After the attack, you may “capture” one Quarry die from The Wilds.  Any remaining Quiddity you have can be spent to buy another die.  All dice in your active pool, plus the die you bought (if any) is moved to your used pile, and it’s the next player’s turn.

There are two ways for the game to end.  One ways is for four of the Creature cards in The Wilds to be empty.  At this point, the player with the highest point value wins.  The other way for the game to end is for one player to hit the goal point value for the game – 20 for two players, 15 for three, and 12 for four.  The player who hits that goal first wins.

I really like the deck building concept.  Dominion is one of my favorite games, and while my experiences with Thunderstone haven’t been great, I still really enjoy the process of acquiring cards to build up my point producing engine.  So I’ve really been enjoying seeing how various games have tried to take the idea in a new direction.  The concept of using dice instead of cards is really intriguing to me, and promises to really add an element of unpredictability and variety to each game.  I can imagine the die rolls being very exciting.  Now, while a lot of people probably won’t like the way this randomness affects strategy and gameplay, I think it will be a lot of fun.  In addition, I’m looking forward to seeing how all the Creatures and Spells work together.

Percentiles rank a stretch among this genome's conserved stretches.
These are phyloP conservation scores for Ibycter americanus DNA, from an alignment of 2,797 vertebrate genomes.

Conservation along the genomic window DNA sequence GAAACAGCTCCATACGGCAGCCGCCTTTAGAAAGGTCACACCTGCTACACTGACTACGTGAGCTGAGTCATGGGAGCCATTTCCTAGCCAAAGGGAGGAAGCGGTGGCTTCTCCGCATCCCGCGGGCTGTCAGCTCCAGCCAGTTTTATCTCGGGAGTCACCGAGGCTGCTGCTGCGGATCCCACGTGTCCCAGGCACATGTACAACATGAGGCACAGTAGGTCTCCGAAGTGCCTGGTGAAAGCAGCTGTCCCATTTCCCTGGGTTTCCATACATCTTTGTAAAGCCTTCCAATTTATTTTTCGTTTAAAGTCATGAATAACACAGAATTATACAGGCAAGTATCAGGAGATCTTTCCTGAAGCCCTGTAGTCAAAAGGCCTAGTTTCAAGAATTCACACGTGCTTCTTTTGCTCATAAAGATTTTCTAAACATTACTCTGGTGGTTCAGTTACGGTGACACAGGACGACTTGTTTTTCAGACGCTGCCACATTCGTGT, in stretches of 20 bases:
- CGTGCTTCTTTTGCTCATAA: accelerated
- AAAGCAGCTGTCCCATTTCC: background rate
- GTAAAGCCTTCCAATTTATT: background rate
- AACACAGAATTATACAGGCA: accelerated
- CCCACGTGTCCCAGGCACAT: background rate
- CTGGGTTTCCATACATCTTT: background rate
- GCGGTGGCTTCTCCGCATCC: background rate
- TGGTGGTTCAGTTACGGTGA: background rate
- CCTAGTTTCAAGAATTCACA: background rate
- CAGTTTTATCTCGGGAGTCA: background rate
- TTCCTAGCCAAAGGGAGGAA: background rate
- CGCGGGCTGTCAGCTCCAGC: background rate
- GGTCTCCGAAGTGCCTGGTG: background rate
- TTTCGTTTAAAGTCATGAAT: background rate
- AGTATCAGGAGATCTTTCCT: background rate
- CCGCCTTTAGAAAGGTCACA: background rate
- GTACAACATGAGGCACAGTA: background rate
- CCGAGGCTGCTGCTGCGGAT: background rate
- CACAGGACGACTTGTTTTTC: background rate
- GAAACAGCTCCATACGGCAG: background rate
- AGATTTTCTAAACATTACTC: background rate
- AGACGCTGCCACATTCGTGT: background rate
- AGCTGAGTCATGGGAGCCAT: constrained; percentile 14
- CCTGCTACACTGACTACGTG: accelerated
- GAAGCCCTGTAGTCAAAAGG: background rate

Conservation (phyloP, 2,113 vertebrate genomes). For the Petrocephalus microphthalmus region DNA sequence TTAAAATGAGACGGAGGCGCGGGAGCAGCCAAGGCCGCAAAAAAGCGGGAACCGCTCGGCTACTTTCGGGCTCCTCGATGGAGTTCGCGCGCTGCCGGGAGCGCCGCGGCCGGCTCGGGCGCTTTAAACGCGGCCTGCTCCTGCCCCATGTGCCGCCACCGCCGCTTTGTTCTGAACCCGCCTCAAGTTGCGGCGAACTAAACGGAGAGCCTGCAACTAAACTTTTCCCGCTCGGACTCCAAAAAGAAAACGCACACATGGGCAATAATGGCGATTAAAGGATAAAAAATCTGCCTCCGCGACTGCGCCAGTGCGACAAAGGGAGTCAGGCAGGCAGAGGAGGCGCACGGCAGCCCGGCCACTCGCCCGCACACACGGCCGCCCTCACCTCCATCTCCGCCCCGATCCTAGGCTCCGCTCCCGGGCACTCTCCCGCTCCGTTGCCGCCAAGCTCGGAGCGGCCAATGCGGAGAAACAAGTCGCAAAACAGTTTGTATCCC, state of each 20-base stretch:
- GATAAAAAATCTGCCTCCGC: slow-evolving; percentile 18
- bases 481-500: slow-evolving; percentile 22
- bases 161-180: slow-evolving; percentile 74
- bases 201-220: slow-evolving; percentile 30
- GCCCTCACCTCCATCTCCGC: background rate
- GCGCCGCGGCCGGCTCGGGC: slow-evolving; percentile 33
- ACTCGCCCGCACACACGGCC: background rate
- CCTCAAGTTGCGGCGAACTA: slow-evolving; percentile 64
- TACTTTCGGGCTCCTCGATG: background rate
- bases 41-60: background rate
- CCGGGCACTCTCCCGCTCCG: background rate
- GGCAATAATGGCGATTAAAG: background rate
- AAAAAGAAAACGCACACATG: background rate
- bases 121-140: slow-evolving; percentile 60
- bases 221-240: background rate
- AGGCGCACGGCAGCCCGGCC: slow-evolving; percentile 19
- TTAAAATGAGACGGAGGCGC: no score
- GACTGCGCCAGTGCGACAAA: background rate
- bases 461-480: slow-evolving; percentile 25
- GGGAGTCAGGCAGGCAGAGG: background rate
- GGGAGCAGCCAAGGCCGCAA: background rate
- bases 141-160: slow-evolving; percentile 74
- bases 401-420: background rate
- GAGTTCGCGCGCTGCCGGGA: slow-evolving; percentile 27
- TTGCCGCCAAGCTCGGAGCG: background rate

The debate lately has been about whether or not the market is getting oversaturated with deck building games.  It may happen someday, but I think it’s waaaaaaaay to early to have that debate.  Dominion came out less than three years ago.  Most of the “clones” have been very different from each other, and I think there’s a lot of creativity that can still be found in the genre.  This game represents a new application for the concept, and I’m very interested to see how it works out.  Thanks for reading!



  1. I was skeptical when I first heard of this game from our distributors – and remained so up until demoing it a GenCon 2011. After playing a round or two at the WizKids booth, I realized that they had indeed stumbled upon a great amalgam of dice rolling and deck building. I think the timing couldn’t have been better either, as the Dominion “followers-on” have pretty much saturated the market with card games, so the uniqueness of the dice is welcome – yet the familiarity of building is still there.

    It will remain to be seen if this will define a new genre, or continue to be a outlier in the deck-builder class games.